Guitarist Avi Rothbard, born in Israel and, since 1999, a mover and shaker in New York City, enjoys a distinguished career as a jazz performer and clinician. Sadly, his time in the studio has been intermittent at best. City Colors, his third leader date in 15 years, is his fullest résumé on record. Rothbard is a multifaceted player who is comfortable across a spectrum of genres, handling each with equal respect.
Gerry Rafferty's "Baker Street" begins the proceedings with a lushness that is remarkable for a guitar trio. Bassist Vicente Archer and drummer Darrell Green swing organically throughout, unafraid to shift things obliquely whenever the mood so requires. Rothbard tells a story in the first few strums, and from those unravels a convincing plot. His soloing, too, has a narrative quality to it that shows a musician who approaches his out-loud thinking with care. He also excels at the understated swing with which he pulls off Tony Williams's "Lawra." This tune's negative spaces and occasional leaps make it an instructive example of keeping your ego in checksomething not so easy to do when caught in the groove. But Rothbard plants his feet firmly in the theme and opts for branches over wings. Jerry Lordan's popular "Apache," more than ever, feels like something out of a Quentin Tarantino love story. Rothbard handles its harmonies with surety, sidewinding his way across barren lands where no boots have tread except for those of the lone cowboy who knows he is outnumbered. It is a tumbleweed untangled and laid end to end toward a blazing horizon.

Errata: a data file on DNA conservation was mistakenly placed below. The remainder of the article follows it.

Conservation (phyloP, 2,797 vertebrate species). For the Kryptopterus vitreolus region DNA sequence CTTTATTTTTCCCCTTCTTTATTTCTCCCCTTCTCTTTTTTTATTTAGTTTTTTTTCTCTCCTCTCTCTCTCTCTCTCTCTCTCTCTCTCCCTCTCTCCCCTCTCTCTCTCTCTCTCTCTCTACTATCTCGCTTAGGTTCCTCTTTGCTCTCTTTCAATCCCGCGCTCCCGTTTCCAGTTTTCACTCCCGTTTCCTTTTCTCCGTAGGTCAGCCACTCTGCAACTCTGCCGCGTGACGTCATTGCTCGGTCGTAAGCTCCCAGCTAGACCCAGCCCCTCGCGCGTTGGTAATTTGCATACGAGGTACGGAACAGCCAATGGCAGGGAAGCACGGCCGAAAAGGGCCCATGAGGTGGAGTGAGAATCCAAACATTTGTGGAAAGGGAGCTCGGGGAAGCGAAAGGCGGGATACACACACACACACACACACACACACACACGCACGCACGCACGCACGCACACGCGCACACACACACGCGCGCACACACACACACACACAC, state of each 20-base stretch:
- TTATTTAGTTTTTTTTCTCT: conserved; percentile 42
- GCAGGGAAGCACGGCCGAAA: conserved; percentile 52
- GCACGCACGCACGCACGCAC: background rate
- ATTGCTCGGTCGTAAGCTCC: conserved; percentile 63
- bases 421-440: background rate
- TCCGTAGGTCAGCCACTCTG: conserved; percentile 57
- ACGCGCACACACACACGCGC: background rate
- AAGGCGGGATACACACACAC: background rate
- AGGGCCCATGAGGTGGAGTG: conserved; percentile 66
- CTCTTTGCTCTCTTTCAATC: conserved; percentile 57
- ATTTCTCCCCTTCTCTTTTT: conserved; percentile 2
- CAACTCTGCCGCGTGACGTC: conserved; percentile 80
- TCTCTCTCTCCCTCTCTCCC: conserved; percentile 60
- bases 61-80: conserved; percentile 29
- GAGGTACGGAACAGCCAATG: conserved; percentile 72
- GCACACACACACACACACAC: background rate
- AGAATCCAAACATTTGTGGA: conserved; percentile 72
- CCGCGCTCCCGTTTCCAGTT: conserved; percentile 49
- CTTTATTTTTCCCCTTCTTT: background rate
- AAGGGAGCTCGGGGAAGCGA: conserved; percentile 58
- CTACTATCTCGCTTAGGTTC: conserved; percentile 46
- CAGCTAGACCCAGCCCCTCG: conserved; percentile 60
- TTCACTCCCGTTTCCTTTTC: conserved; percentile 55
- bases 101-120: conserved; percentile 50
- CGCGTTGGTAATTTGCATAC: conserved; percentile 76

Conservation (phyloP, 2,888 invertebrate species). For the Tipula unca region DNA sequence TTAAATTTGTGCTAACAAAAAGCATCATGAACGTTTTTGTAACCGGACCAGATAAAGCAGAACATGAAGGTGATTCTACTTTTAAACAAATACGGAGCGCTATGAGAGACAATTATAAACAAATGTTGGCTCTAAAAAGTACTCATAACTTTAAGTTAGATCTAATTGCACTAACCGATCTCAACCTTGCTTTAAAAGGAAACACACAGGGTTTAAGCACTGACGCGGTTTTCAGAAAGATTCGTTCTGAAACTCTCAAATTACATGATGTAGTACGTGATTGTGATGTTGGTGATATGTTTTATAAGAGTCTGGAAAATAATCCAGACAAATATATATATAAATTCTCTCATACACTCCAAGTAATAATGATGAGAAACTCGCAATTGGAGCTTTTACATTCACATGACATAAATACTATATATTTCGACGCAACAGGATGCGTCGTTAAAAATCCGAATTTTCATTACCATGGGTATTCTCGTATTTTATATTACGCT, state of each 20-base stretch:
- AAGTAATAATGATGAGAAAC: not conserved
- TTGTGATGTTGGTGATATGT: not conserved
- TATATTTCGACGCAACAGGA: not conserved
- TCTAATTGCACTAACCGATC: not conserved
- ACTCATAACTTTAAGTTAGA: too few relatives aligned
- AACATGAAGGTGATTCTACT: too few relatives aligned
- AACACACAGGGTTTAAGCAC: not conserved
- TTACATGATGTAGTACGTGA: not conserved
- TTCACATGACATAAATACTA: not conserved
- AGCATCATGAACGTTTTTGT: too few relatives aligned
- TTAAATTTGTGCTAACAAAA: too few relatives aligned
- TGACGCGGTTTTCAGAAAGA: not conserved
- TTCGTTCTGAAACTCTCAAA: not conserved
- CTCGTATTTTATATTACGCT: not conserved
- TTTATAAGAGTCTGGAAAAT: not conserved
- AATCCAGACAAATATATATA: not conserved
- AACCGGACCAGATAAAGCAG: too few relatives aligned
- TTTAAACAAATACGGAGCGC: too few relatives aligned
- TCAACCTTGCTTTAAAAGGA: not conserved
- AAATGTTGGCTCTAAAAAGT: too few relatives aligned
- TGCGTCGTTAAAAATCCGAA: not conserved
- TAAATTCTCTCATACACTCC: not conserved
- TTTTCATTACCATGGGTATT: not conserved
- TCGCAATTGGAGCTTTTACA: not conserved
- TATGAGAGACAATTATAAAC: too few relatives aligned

Another of Rothbard's talents is arranging popular songs, and in this case "Bennie and the Jets" fits the bill and then some. The guitarist cites Elton John as his first true musical idol, and it shows in the present rendition, which sands the rougher edges of the original in ways that make the familiar new again.
Yet the album's heart lies in Rothbard's originals, all of which are three-dimensional and well-dressed. While "Smoke Screen" also draws on the popular canon (in this case Deep Purple's "Smoke on the Water"), his writing stands out for its structural integrity. Between the funkier propulsions of "Before Noon Comes" and the soulful affection of "Maya's Waltz" (dedicated to his daughter), melodies and modes reveal the true breadth of his playing. "See Walk" is the album's kingly highlight for showing a bandleader who isn't afraid to unleash his creativity in poetry rather than prose. Rothbard owns this one from beginning to end, but always with a sensitivity that commands even as it soothes.
Baker Street; Before Noon Comes; Lawra; Maya’s Waltz; Apache; Bennie and the
Jets; See Walk; Smoke Screen.
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